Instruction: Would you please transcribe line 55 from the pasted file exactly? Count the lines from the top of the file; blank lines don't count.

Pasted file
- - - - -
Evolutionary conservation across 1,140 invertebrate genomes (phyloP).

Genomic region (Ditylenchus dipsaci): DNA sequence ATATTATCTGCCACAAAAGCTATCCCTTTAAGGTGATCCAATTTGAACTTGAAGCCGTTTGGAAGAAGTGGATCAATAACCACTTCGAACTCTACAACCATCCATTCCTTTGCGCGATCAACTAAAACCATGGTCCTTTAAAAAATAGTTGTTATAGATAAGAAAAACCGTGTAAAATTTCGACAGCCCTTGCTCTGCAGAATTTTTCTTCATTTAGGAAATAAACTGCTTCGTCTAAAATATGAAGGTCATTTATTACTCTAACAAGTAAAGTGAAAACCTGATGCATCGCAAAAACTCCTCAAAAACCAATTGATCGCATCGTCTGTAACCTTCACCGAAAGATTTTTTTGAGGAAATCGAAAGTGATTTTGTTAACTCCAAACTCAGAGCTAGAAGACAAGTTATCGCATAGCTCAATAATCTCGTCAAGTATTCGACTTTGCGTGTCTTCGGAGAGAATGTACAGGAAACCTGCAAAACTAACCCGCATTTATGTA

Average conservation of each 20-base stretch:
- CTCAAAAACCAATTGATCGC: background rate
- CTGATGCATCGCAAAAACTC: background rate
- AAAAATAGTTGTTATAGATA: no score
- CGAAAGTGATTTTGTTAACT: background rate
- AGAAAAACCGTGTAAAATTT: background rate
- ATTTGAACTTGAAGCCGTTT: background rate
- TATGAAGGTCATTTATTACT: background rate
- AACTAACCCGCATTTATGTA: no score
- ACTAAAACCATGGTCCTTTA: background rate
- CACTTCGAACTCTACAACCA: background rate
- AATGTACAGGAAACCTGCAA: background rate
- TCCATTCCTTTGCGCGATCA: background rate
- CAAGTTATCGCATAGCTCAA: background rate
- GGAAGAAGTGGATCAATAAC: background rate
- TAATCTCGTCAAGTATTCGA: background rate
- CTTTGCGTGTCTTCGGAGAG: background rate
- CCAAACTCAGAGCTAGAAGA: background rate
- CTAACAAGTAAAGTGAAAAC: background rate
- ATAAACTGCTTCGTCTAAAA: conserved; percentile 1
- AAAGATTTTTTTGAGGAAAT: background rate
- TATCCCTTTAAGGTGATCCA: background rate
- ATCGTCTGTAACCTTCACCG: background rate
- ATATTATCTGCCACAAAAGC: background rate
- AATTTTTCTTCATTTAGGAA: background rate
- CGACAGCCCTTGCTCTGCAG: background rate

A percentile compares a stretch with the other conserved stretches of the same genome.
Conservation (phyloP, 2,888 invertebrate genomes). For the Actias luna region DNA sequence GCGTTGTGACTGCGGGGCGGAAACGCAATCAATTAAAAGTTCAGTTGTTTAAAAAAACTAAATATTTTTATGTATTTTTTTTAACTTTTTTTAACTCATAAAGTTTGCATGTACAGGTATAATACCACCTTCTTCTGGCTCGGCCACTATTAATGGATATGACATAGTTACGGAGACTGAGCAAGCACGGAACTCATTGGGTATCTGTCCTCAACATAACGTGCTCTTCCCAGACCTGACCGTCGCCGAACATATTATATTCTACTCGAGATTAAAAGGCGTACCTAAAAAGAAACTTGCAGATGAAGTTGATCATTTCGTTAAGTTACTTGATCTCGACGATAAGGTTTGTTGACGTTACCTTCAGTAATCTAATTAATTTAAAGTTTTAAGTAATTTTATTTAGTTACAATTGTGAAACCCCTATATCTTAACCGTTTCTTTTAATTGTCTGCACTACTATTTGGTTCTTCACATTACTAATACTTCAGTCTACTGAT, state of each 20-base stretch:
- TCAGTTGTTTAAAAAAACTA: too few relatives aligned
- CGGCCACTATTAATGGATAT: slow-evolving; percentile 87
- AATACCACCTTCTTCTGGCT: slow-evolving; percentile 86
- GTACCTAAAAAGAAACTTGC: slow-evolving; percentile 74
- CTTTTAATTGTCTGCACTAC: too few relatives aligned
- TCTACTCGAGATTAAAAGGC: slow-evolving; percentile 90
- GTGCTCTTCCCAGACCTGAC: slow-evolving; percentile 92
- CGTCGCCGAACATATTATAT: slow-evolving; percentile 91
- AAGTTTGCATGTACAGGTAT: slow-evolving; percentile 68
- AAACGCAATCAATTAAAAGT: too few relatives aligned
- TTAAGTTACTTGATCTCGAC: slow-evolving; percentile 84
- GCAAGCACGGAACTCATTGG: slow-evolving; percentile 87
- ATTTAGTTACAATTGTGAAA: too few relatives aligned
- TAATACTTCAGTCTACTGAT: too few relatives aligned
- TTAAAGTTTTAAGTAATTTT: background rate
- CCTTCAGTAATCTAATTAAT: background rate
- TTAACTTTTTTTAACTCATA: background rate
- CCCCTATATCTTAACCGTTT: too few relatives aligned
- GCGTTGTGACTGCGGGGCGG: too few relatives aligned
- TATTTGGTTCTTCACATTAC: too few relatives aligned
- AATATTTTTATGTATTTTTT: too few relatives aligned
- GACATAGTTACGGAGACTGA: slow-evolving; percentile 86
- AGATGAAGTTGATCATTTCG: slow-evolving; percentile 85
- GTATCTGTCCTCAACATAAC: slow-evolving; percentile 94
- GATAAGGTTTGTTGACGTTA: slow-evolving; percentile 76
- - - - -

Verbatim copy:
- GATAAGGTTTGTTGACGTTA: slow-evolving; percentile 76